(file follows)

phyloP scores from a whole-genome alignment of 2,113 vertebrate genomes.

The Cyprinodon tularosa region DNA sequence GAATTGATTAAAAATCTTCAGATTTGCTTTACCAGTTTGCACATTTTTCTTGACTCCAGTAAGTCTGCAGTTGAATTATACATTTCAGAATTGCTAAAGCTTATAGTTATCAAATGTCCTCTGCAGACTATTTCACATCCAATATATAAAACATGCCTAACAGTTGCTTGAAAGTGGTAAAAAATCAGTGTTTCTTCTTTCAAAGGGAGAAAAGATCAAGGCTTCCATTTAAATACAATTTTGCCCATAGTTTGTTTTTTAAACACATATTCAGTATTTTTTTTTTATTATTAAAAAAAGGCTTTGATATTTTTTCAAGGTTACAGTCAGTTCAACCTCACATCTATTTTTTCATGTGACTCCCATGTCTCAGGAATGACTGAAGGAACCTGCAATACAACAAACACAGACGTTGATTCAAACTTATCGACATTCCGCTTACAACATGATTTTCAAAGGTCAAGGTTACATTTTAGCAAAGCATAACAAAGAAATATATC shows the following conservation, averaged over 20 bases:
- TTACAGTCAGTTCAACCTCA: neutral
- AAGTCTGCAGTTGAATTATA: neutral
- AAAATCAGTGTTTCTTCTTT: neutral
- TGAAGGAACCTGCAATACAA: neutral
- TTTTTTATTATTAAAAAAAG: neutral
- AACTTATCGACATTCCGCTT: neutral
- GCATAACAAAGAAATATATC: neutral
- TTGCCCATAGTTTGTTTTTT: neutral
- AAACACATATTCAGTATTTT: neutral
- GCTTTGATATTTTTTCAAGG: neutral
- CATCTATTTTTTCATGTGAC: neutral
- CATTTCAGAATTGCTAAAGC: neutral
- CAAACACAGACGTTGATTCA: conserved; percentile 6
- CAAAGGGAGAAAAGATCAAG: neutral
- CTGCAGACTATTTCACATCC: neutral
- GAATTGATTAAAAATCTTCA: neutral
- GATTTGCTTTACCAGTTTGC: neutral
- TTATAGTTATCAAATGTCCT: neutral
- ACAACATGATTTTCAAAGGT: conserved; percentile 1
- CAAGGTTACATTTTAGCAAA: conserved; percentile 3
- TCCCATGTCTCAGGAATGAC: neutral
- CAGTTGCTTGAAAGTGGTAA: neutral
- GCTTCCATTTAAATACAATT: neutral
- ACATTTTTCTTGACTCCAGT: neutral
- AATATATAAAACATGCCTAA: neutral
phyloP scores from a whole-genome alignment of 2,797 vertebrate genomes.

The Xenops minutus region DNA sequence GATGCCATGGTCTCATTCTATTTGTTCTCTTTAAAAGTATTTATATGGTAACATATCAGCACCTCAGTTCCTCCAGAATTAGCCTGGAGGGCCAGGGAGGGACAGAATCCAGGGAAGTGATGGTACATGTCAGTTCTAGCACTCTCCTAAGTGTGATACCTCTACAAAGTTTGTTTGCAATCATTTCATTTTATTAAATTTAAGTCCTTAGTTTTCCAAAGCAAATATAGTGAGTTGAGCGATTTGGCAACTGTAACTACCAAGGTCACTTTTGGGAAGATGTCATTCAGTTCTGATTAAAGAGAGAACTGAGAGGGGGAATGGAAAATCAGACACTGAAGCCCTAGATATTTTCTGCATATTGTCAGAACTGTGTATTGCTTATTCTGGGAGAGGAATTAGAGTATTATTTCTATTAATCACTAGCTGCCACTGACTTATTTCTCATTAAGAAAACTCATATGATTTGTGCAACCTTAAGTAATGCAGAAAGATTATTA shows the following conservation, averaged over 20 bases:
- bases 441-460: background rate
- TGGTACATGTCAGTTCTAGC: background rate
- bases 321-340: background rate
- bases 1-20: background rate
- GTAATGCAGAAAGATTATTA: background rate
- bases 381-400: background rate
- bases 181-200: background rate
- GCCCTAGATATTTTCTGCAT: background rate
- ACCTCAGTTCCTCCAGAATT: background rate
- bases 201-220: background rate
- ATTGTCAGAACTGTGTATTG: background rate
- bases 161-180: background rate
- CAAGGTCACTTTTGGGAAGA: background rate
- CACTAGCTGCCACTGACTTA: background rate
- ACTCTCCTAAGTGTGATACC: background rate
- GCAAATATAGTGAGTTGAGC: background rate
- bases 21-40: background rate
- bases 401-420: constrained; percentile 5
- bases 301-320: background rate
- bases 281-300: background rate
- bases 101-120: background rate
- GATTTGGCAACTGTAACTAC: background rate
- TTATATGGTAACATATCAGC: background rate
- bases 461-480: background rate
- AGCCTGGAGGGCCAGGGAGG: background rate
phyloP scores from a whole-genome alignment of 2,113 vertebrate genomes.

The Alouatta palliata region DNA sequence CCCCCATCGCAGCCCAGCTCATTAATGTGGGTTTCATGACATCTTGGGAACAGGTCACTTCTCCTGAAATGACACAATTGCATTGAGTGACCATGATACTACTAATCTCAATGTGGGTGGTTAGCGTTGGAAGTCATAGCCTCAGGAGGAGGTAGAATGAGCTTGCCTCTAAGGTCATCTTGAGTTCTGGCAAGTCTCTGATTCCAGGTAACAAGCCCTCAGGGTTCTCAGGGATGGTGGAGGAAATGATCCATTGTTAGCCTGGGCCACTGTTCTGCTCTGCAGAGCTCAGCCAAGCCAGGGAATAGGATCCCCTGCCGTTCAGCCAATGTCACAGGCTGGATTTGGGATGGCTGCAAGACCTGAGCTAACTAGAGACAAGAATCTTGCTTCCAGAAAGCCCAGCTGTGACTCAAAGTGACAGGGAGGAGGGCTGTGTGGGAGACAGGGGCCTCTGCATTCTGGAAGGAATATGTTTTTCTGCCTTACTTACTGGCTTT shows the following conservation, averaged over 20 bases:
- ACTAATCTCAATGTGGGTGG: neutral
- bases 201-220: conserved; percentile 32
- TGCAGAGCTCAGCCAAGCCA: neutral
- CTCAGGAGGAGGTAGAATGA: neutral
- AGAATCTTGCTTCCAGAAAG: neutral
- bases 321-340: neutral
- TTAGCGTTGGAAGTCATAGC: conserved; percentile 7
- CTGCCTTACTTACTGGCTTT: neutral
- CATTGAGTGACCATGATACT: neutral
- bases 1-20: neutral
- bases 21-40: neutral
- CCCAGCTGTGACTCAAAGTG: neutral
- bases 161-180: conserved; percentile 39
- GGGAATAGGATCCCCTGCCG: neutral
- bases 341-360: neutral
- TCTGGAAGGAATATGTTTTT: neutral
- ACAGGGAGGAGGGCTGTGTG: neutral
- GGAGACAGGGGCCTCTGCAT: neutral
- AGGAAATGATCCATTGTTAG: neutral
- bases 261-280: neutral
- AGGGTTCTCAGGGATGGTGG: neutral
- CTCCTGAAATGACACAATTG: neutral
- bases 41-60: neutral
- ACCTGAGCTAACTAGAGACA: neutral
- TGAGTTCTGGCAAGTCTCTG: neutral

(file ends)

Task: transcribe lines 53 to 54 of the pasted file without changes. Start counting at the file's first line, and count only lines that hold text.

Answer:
- bases 461-480: background rate
- AGCCTGGAGGGCCAGGGAGG: background rate